Friday, October 07, 2005

# Posted 8:09 AM by Patrick Belton  

WANT TO FIND OUT WHO WILL BE THE NEXT TORY LEADER? GO ASK A DUBLIN BOOKMAKER! Paddy Power gives David Cameron 5-6 odds, David Davis 13-8, Ken Clarke 9-2, Liam Fox 12-1, and noble Malcolm Rifkind, god love him, 80-1. After watching the speeches, I'll use my Irish Single Transferable Vote to jump on to the David Cameron bandwagon, for my second choice after Ken Clarke.

Why? Mark me down alongside the fetching Camilla Cavendish,
By the time I got to Blackpool on Monday I was wondering how difficult it would be to start a new party. That weekend a Populus poll had found that 49 per cent of voters agreed with the statement “British politics would be better off if the Conservative Party was replaced by a new right-of-centre party” — a palpable level of frustration that is the very reverse of apathy.

Then on Tuesday, I watched David Cameron. And I started to think that maybe the Tories could skip a generation and get away with it. Cameron was, frankly, inspirational. He did not drone on about Labour failures, nor did he exaggerate them. He filled the room with hope: with a picture of Britain as a compassionate place that does not have to put up with failing schools, ever-higher taxes, rampant crime and fraying social cohesion. He spoke about education with a fury and a determination that we have not heard since the early days of new Labour. For only by freeing and improving education can we recreate opportunity. And Labour’s passion has ebbed away.

For too long the Conservatives were carried away by an obsession with individualism that implied that there was only one remedy for all problems: the free market in larger and larger doses. That made them sound lunatic on health, for example, and completely unable to address subjects like social cohesion or climate change. It left them looking like half a party, and meant that even humane and intelligent free-market ideas were derided as cheapskate capitalism. The Conservatives talked a lot about aspiration, but seemed unable to grasp that people do not just aspire to material wealth. The new generation understands instinctively that many of us also aspire to leave a better world behind us. As the mood shifts away from consumerism and individualism, Mr Cameron is offering ways to strengthen society and reverse dwindling social mobility and social cohesion. And he is doing it with conviction.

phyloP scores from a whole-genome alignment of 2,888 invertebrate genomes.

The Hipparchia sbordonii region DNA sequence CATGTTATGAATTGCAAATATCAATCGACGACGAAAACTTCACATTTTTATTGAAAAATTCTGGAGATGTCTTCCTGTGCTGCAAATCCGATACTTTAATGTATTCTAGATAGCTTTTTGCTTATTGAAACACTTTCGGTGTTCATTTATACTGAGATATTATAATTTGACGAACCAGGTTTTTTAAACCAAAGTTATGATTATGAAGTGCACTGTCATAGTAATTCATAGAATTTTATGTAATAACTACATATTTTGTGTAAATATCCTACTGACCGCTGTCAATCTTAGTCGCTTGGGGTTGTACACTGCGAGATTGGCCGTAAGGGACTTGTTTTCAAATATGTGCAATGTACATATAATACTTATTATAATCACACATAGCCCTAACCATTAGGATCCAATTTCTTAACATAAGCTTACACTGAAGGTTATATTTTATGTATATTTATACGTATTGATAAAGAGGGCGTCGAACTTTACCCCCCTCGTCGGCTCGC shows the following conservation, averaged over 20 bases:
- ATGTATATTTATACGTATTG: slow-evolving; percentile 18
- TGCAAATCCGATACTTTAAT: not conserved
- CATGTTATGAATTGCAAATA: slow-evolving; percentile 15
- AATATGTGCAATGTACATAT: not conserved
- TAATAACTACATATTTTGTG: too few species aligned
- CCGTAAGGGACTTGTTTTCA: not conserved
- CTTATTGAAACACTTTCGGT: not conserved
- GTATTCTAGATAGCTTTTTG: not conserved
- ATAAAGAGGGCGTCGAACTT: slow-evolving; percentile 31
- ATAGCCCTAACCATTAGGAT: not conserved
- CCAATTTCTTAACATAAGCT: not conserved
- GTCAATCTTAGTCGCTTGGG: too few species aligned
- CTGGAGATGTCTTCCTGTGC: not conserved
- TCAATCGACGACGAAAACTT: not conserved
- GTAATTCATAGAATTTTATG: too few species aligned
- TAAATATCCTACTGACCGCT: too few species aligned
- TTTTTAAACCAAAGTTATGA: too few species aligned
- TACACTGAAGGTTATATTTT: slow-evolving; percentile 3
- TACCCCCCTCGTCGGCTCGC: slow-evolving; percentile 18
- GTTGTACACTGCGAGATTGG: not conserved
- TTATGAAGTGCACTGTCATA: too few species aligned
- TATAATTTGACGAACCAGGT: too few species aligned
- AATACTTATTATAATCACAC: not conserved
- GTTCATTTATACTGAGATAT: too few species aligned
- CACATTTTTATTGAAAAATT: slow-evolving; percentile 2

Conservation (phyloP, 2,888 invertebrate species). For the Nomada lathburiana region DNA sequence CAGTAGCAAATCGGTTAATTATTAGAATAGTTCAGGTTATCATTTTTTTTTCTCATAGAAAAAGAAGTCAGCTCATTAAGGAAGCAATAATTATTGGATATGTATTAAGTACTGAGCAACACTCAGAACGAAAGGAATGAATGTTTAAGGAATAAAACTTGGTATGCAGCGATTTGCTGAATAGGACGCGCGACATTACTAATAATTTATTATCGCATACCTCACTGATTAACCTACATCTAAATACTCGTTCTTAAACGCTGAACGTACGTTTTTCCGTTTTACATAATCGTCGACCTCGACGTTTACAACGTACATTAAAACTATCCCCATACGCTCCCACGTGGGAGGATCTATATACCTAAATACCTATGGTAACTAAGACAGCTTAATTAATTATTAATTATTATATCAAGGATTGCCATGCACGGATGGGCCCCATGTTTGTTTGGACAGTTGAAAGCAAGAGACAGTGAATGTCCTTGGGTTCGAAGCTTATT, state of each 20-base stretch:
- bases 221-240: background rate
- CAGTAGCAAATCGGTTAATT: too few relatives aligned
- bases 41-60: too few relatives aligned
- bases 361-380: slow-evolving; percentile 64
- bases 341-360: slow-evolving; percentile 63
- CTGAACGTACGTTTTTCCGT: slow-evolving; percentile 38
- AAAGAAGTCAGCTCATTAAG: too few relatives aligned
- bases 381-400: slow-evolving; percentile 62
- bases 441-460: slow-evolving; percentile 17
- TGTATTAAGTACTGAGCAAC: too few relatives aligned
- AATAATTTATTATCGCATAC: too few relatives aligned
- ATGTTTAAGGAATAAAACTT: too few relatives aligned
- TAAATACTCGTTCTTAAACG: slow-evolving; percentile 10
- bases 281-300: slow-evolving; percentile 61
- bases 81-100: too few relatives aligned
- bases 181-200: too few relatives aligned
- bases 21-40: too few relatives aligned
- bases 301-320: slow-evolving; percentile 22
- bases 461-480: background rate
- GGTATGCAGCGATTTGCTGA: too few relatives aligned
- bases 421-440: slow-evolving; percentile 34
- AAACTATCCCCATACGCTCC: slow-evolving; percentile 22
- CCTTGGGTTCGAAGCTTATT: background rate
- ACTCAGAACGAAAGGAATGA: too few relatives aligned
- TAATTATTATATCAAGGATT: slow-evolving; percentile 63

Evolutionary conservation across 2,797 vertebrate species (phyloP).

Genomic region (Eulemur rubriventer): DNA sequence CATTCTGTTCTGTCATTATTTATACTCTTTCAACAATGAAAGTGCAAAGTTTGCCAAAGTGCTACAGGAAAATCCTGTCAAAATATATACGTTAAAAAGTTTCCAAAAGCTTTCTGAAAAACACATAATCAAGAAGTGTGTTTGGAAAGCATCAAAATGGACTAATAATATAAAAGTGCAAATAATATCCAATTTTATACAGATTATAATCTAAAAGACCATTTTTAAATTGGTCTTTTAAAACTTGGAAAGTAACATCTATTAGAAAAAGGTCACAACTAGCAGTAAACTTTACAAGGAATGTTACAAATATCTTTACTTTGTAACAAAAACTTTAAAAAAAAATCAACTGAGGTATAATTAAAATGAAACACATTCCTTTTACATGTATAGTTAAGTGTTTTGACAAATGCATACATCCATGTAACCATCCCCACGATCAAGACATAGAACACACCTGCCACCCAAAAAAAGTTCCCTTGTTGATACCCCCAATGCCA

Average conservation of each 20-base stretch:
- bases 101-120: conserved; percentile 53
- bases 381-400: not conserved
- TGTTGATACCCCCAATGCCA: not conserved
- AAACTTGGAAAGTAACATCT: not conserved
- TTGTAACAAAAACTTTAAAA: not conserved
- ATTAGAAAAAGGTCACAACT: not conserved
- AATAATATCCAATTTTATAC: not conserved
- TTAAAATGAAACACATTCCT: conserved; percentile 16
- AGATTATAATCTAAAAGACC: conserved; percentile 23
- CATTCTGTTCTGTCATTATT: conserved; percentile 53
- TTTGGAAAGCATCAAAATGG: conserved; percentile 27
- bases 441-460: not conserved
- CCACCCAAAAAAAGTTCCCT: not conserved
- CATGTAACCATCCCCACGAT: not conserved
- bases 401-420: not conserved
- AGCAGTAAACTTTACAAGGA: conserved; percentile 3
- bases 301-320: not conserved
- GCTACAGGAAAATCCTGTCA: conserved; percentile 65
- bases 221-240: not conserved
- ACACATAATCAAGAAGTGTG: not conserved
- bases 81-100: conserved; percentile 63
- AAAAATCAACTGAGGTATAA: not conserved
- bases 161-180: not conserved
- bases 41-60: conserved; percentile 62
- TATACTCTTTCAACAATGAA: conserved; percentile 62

Hear, hear. Mercifully the right flank's banner-bearer David Davis self-destructed after giving delegates a sense of what they could have watched during PMQs for five years. Another parliamentary bumbler far to the right of the nation would have given Labour too easy a ride, and politics would have (continued to have) been the poorer. Cameron's take on One Nationism leaves one hoping he might offer Britain what it hasn't had for ages - a credible Opposition for Her Majesty which promises for the UK what in 1998 a candidate Schröder long past had once portended for Germany, a new debating partner and a new middle.
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